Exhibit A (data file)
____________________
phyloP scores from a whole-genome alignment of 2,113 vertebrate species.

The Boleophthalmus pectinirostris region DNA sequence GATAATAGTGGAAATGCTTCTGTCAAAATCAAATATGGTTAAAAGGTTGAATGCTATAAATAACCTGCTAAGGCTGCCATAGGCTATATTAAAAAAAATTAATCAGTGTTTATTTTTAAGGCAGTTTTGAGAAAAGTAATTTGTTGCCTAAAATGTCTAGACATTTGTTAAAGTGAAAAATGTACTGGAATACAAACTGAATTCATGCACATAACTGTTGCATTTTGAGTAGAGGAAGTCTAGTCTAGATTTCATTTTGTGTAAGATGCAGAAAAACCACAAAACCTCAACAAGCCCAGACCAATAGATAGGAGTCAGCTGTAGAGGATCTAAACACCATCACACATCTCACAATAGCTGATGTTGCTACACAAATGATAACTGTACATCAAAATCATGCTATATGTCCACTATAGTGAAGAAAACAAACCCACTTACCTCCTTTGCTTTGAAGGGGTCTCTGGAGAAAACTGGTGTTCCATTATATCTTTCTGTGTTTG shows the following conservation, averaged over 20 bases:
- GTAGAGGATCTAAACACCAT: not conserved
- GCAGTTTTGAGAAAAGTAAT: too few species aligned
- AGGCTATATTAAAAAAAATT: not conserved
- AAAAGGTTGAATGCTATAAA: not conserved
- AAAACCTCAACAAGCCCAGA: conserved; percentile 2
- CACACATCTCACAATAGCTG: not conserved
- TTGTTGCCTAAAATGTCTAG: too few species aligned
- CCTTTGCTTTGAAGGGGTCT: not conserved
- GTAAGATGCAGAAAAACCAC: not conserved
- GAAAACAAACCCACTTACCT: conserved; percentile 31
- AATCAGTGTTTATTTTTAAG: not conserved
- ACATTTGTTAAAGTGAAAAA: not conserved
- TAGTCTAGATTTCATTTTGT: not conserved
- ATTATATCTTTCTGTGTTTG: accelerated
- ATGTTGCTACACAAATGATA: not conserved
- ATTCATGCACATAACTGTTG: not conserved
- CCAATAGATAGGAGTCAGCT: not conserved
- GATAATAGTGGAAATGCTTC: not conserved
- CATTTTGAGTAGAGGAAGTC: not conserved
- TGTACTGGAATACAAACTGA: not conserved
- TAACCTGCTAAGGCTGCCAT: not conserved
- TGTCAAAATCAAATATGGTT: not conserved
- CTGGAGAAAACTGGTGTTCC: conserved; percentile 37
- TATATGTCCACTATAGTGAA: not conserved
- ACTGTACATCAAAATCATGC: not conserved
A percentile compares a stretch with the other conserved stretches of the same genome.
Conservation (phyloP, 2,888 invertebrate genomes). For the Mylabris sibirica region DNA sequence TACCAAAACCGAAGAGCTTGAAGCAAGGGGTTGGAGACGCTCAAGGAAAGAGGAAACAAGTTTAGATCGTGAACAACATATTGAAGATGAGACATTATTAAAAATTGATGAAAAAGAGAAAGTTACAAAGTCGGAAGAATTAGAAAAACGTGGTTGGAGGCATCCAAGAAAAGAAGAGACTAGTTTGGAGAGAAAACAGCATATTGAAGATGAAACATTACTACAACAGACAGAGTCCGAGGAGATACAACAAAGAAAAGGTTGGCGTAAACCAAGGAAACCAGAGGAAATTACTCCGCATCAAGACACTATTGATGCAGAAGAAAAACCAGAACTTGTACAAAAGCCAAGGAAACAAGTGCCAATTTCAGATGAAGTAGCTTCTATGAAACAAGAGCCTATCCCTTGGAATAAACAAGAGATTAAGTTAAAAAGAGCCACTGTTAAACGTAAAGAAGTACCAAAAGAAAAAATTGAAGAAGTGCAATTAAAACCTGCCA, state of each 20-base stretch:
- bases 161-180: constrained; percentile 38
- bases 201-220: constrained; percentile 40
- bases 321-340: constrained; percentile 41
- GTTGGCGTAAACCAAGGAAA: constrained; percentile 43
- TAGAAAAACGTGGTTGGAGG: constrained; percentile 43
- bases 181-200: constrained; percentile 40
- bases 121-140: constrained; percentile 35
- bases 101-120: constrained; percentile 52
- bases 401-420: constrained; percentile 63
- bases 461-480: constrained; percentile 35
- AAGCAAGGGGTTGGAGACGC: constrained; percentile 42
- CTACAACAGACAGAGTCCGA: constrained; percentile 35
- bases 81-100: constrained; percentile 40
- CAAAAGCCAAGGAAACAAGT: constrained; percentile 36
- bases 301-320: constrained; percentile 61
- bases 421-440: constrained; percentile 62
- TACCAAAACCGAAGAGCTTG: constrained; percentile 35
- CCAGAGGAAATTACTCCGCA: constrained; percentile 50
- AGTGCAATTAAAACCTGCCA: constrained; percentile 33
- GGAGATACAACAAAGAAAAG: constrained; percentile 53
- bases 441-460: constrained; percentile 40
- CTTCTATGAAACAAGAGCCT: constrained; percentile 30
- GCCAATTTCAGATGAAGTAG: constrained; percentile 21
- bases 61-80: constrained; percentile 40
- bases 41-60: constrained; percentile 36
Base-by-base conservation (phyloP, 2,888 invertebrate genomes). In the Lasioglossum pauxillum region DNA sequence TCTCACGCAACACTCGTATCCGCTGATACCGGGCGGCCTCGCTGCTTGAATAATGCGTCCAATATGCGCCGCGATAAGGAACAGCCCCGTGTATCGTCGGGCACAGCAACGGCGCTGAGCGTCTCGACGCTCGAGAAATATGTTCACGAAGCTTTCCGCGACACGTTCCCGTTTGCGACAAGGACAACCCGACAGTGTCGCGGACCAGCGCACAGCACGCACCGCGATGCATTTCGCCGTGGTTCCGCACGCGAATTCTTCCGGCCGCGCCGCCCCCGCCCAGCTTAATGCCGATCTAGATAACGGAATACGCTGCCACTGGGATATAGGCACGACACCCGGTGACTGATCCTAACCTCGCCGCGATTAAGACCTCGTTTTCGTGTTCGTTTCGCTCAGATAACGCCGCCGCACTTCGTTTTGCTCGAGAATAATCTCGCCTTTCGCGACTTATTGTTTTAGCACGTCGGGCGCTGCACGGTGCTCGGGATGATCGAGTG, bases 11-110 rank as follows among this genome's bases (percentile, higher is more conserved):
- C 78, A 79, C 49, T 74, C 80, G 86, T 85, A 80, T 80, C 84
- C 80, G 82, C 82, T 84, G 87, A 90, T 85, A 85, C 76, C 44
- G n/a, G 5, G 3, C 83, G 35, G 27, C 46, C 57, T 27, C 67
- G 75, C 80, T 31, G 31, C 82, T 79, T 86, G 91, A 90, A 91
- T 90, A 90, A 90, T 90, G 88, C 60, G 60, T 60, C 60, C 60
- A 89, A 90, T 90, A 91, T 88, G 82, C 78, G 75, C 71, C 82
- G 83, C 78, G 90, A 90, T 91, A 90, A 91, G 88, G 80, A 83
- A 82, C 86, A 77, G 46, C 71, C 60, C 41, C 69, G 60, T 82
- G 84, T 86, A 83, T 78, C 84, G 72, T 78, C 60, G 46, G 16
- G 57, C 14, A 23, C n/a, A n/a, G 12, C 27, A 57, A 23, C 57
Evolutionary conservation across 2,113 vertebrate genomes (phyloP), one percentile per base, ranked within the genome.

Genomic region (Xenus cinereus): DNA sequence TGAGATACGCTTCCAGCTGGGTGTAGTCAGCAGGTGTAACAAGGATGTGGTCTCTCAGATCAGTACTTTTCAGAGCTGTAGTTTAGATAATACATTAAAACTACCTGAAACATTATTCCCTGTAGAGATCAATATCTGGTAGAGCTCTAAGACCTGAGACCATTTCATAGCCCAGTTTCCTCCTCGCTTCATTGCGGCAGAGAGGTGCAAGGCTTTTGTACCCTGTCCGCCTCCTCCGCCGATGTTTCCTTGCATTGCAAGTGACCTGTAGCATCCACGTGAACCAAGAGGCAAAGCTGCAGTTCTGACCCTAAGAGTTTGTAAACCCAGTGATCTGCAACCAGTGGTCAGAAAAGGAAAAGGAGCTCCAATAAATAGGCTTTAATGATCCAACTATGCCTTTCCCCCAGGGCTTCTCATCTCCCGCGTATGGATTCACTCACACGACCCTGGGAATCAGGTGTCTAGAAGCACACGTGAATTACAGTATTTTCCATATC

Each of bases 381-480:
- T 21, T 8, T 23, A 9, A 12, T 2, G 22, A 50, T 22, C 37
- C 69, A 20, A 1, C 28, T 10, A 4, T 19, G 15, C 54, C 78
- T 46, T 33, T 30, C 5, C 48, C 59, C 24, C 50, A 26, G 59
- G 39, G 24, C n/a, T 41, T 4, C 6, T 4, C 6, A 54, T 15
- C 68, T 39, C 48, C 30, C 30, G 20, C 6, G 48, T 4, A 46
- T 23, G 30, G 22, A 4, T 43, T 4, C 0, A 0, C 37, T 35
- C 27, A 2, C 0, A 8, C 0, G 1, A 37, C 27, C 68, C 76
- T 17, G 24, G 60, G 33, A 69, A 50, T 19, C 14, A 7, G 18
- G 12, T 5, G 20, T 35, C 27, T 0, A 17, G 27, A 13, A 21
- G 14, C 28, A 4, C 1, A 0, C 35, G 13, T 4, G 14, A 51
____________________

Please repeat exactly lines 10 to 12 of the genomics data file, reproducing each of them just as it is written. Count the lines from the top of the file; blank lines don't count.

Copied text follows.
- CCTTTGCTTTGAAGGGGTCT: not conserved
- GTAAGATGCAGAAAAACCAC: not conserved
- GAAAACAAACCCACTTACCT: conserved; percentile 31